After a while people started sitting in front of The Treasury and spoiling the view for everyone even though we had been instructed to sit in the appointed seating area. It was really annoying because no one told them to move! I was glad we got there early so we could get at least a few empty shots. Also, the ‘show’ consisted of a Bedouin telling us some fable of how a fairy (?) came to him in a dream and convinced him to do something ambiguous… it was a load of utter nonsense. Some tea was served and some music was played and that was it. The ‘show’ lasted about 10 minutes. It was wholly disappointing.
What I did really enjoy was walking through the Siq, lit only by small lights and looking up to see the vast array of stars twinkling down through the narrow canyon. While that was remarkable, it really didn’t make up for the rest of the spectacle. So if you have time and money, do Petra by night. If you don’t, then don’t stress- Petra during the day is remarkable enough.
After a good night’s rest and a large breakfast, we set out to explore Petra again on the second day. We entered the Siq, treading the same path we had explored the day before, and went past the same sites without so much as a second glance. We had a destination in sight. Today we wanted to make the journey up 900 stairs (so I had read) to reach Ad Deir, otherwise known as The Monastery.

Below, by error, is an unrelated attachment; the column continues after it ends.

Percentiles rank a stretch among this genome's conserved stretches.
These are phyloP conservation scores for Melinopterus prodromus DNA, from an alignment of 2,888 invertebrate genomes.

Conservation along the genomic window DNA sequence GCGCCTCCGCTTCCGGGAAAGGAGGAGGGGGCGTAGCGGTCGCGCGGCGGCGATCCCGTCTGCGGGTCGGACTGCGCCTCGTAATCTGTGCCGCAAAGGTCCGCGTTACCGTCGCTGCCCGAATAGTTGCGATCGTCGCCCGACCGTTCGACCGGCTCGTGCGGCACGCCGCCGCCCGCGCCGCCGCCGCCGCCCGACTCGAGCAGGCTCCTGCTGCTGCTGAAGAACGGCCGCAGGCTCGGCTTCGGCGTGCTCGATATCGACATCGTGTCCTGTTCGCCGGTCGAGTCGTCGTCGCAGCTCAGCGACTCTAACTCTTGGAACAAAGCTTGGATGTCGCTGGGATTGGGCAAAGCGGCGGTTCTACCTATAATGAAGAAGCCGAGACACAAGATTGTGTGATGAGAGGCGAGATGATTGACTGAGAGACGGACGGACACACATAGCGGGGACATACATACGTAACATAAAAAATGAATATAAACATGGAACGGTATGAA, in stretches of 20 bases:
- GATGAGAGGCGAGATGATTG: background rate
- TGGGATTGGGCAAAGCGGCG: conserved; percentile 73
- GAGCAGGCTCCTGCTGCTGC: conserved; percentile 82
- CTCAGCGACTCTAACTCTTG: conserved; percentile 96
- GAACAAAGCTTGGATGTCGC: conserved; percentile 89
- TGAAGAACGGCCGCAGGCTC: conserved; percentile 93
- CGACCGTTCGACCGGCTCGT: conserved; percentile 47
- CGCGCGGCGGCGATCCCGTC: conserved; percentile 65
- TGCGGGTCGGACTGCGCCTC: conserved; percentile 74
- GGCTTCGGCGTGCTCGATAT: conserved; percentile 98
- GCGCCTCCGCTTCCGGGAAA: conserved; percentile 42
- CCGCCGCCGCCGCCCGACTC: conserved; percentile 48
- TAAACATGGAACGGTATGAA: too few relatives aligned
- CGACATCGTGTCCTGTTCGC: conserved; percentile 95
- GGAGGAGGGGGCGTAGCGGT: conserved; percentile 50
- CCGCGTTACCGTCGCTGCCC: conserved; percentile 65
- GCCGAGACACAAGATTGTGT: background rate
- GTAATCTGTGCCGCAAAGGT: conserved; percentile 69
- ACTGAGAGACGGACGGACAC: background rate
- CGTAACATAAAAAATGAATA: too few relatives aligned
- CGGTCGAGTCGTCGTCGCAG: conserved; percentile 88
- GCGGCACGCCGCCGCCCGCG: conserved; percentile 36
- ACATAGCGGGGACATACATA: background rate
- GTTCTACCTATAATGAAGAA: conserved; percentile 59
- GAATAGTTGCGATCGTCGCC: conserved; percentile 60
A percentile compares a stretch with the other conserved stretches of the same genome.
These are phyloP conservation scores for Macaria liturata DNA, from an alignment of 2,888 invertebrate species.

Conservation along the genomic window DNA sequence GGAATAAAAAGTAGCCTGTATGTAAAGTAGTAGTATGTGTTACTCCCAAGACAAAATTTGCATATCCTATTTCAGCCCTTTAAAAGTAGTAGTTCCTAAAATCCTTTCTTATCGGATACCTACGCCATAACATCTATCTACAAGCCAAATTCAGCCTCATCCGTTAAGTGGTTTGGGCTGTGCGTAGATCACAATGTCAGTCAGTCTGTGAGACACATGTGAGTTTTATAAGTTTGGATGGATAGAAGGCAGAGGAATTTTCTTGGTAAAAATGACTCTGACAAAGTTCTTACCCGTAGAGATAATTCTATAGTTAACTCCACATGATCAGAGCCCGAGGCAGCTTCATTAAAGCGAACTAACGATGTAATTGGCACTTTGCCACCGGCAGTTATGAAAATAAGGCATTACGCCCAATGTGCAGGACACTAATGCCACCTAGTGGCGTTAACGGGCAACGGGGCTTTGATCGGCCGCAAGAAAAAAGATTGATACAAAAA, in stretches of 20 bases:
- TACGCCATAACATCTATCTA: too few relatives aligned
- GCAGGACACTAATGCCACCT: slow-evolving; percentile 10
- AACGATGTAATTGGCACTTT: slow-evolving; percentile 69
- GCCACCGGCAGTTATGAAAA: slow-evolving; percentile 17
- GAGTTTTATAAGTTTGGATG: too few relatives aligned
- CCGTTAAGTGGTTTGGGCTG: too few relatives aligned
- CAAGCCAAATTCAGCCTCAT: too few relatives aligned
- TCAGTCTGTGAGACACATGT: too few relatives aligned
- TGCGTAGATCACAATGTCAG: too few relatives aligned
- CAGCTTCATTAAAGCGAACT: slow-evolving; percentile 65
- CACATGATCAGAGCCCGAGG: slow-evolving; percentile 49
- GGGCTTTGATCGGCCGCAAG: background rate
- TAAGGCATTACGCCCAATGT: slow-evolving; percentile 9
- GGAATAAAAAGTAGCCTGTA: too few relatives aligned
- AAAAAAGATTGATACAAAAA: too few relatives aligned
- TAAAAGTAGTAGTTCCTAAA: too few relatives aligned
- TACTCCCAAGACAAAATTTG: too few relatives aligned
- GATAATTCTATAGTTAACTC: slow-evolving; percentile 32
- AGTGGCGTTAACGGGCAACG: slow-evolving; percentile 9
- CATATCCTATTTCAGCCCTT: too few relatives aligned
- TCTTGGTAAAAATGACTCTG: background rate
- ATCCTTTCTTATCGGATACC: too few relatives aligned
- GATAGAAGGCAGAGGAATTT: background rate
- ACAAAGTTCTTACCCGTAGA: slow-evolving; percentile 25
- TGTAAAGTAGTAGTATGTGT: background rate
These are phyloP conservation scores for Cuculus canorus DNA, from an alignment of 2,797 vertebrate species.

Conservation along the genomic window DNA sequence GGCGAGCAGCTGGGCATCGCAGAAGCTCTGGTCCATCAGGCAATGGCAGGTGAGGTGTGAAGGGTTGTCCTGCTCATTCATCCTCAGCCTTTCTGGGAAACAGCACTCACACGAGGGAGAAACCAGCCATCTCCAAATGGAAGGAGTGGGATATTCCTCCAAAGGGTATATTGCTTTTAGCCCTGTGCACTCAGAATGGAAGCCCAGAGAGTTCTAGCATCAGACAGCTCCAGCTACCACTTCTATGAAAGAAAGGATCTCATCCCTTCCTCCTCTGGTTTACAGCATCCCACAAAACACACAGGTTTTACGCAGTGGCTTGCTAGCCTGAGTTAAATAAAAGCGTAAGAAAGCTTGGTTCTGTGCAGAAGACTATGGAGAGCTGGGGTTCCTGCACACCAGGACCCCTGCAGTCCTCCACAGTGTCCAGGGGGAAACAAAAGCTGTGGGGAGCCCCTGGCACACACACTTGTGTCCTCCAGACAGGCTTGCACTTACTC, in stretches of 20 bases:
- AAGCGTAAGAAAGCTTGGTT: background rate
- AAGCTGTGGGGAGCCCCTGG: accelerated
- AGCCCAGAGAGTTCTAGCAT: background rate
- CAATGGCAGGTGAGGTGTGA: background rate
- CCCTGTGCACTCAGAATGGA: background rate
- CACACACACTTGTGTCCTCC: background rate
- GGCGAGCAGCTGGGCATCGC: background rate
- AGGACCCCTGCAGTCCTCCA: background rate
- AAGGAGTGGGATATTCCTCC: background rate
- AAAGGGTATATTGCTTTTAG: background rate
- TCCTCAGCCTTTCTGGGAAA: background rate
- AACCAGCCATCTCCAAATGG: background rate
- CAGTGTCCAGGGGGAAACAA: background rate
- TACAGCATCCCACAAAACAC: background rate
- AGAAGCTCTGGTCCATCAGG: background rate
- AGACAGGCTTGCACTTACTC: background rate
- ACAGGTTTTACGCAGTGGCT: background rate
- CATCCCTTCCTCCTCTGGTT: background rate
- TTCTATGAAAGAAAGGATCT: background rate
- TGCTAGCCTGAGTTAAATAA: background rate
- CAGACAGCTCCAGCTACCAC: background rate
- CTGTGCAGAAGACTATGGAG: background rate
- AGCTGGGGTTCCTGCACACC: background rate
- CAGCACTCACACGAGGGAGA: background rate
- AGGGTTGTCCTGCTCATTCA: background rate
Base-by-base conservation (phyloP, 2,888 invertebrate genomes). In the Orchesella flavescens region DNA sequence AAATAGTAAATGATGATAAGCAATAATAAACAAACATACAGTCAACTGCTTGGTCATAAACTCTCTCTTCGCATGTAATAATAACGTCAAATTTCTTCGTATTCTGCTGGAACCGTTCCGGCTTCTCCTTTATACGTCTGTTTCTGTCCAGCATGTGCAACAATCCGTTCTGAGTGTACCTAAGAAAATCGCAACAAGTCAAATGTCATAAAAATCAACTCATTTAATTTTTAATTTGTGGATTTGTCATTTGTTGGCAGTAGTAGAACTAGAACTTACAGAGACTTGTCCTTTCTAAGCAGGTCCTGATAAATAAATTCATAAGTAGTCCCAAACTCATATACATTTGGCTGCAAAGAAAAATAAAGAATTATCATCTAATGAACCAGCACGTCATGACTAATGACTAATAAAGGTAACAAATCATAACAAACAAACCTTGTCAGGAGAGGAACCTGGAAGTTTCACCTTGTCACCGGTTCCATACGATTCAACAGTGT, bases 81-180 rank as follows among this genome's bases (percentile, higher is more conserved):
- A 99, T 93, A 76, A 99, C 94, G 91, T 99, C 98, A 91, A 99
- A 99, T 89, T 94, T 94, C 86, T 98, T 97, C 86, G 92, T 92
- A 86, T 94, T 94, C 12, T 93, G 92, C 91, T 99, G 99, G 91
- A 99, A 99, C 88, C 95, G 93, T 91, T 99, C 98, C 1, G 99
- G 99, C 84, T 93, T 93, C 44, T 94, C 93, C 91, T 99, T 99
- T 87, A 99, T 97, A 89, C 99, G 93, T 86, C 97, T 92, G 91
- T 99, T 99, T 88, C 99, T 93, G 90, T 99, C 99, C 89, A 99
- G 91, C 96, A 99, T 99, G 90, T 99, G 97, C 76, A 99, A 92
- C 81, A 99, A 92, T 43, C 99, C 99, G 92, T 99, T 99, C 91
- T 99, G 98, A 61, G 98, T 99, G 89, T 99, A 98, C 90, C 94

We ended up taking a donkey ride to the top (5 dinars each- BARGAIN HARD) and held on for dear life as we went flying to the top of a mountain while my bum was bruised by combination of wild donkey and steep stairs.
If I had known that there would be kohl-rimmed Bedouin BOY (probably around 10 years old) leading us up the mountain and terrorizing the poor donkey, I probably would’ve foregone this experience (why wasn’t he in school, was all I could think). Here is a taste of what it was like (sorry for the shaky video):
To us, The Monastery was the most impressive building of the entire complex. Reaching 50 metres into the air, it is also the largest in all of Petra. Dating back to the 1st century B.C. it is worth the 45 minute hike (20 minute ride) to the top. Just look at the pictures: